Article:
Estate planning is the process of legally designating who will receive your money and property when you die. Traditionally, women may not have been as actively involved in estate planning, but in current times every woman should meet with an experienced estate planning attorney to discuss her situation.
And this is true no matter how much money and property a woman has. If you do not have essential legal documents in place when you pass on, state law will dictate who inherits your assets.
Historically, most women married, had children and often left personal financial matters to their husbands. By contrast, today women find themselves in so many different living situations:
- Never married, with or without kids
- Cohabitating, with or without kids
- Divorced, with or without kids
- Widowed, with or without kids
- Remarried, with or without kids
- In a same-sex relationship and, depending on the state, possibly married or in a civil union, with or without kids
Every one of these possibilities brings unique legal issues when it comes to inheritance, financial planning and related matters. So sitting down with a knowledgeable lawyer to learn how to be sure that your unique wishes in your unique life will be carried out can be crucial.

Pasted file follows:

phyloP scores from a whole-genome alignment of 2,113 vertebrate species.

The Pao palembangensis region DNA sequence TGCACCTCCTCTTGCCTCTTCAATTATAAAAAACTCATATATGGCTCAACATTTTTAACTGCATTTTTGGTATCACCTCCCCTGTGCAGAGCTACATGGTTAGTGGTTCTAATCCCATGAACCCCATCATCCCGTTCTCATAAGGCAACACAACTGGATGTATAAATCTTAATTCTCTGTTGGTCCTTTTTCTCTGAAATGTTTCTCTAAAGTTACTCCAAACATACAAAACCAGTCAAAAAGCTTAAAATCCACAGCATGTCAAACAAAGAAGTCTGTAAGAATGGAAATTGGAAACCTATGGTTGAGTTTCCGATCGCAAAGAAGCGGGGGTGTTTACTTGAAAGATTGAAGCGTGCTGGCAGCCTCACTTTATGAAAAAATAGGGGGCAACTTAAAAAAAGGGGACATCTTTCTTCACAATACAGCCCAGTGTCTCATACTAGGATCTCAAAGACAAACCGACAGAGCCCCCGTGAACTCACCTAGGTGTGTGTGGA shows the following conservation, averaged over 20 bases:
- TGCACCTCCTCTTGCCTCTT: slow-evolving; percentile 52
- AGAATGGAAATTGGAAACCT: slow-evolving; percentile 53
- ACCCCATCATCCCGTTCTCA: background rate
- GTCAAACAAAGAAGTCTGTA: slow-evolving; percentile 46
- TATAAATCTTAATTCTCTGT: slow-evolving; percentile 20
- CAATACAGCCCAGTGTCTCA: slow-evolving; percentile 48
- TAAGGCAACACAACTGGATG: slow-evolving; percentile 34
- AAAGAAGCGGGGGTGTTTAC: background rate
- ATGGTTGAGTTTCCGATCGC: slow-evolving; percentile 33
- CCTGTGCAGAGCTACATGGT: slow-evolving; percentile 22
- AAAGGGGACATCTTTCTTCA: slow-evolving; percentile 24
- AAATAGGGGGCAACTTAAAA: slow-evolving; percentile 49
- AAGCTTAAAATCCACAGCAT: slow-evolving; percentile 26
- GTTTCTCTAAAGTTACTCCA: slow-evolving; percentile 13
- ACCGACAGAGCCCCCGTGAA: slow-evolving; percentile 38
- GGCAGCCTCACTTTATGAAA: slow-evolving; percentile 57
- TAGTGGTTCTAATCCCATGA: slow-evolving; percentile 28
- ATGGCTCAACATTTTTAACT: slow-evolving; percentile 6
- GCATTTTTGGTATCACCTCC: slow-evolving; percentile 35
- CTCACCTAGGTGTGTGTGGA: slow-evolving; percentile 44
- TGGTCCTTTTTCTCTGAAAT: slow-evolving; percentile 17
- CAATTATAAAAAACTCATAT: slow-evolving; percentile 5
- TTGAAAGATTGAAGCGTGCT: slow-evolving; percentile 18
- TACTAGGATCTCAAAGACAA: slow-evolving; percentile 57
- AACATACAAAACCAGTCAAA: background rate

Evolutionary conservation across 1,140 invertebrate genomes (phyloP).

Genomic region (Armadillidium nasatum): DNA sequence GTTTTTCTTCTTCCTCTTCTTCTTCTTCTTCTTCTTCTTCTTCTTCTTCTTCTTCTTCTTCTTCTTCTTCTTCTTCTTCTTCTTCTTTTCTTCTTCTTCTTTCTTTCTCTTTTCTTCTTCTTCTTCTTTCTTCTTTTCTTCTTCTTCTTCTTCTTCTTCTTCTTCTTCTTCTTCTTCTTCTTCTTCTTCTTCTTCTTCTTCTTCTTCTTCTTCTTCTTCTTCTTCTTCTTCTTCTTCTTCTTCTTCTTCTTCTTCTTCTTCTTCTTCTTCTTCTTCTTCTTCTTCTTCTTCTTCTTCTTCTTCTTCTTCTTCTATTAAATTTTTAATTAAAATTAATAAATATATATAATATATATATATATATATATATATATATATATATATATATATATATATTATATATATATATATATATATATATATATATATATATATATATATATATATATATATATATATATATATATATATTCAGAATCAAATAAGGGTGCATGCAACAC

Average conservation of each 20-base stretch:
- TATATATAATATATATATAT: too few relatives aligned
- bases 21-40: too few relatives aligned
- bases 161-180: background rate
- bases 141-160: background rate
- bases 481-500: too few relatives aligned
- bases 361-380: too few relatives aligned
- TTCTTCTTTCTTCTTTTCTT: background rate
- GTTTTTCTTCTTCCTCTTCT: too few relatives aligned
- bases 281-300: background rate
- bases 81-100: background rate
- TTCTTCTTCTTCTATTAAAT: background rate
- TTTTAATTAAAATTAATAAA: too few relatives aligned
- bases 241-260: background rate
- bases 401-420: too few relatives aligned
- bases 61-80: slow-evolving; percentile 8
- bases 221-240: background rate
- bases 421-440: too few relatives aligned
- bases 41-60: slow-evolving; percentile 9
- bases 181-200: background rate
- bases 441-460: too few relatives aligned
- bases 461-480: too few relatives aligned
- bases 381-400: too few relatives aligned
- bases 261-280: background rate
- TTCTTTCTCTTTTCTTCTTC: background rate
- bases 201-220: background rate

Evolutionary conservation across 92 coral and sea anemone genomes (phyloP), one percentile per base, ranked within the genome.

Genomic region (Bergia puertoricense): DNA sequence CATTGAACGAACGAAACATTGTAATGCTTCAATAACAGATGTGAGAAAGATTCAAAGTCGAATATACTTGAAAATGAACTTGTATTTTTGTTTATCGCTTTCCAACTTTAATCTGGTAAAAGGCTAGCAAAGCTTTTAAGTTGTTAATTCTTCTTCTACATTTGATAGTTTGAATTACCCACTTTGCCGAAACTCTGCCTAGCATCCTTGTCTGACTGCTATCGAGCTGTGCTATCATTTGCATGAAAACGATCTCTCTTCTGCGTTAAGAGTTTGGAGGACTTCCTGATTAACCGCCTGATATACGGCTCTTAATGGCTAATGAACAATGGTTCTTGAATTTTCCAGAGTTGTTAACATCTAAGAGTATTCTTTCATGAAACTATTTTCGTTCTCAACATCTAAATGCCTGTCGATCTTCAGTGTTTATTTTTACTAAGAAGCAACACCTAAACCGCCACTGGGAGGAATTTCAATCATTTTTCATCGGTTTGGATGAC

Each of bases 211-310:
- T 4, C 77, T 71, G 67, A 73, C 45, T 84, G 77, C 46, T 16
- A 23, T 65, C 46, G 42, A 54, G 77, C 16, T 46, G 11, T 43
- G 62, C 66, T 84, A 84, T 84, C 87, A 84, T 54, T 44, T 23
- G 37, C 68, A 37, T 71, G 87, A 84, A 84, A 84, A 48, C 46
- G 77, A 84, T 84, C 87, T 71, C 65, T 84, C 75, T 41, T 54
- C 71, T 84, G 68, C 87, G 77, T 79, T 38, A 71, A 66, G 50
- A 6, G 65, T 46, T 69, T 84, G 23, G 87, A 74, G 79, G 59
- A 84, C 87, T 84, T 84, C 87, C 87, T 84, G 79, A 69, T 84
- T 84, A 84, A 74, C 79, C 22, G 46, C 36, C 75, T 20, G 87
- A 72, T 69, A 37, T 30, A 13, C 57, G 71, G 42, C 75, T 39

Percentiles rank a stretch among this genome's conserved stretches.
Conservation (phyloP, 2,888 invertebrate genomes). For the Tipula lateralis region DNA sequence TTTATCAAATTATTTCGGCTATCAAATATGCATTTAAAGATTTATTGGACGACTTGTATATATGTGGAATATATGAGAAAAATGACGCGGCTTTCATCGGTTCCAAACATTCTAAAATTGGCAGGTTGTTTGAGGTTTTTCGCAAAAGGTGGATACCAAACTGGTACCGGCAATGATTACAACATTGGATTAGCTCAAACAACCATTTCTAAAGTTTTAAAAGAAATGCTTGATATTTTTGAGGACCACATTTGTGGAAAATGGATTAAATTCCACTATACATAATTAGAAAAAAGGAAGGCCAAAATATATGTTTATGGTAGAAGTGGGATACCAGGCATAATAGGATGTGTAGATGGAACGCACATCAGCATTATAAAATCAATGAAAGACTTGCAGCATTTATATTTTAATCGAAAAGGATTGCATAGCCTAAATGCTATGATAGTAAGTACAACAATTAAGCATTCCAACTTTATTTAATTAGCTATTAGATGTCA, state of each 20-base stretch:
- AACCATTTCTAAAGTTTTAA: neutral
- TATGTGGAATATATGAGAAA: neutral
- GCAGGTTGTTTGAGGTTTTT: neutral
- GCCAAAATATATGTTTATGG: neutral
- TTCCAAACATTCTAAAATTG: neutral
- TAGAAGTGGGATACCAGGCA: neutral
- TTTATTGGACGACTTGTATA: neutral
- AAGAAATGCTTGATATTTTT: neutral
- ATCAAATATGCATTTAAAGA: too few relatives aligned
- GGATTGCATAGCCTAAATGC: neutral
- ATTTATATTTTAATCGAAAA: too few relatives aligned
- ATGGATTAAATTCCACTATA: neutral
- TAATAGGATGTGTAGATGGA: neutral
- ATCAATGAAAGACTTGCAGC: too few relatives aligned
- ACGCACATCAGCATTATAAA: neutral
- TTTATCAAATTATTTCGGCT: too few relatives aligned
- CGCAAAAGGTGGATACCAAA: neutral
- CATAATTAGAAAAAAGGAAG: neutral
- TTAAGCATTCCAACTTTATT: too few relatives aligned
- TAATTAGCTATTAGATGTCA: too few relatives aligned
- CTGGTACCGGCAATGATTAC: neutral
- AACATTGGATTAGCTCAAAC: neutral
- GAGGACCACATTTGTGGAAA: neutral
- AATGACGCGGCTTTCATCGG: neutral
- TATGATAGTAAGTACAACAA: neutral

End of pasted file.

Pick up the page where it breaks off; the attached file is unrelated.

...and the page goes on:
Your attorney may advise you to pass some things to loved ones as gifts during your life and some at death. Your wishes and needs, and tax and logistical considerations must all be taken into account in such decisions.
Some of the legal documents and related matters to discuss with your attorney include:
- Will: A legal document setting out how your money, real estate, investments and personal property should be handled and disposed of at death; a place to name guardians for minor children, and to designate an executor to administer your estate
- Trust: A legal vehicle into which assets are deposited for the benefit of one or more people (often children or people with disabilities); trusts come in many types and may be established during your lifetime or through your will at death
- Beneficiaries of retirement accounts or insurance policies: You may be able to name beneficiaries of such assets, allowing them to pass outside your will
- Joint ownership: Money, real estate and other types of assets may be owned jointly with a spouse or other person during your lifetime, allowing ownership to automatically continue with the other owner when you die
This just begins to touch on important estate planning issues for women. Whenever major life changes happen like divorce or the death of a spouse, a woman should revisit all estate planning issues again.
Source: Investopedia, “10 Estate Planning Tips For Women,” Angie Mohr, July 24, 2012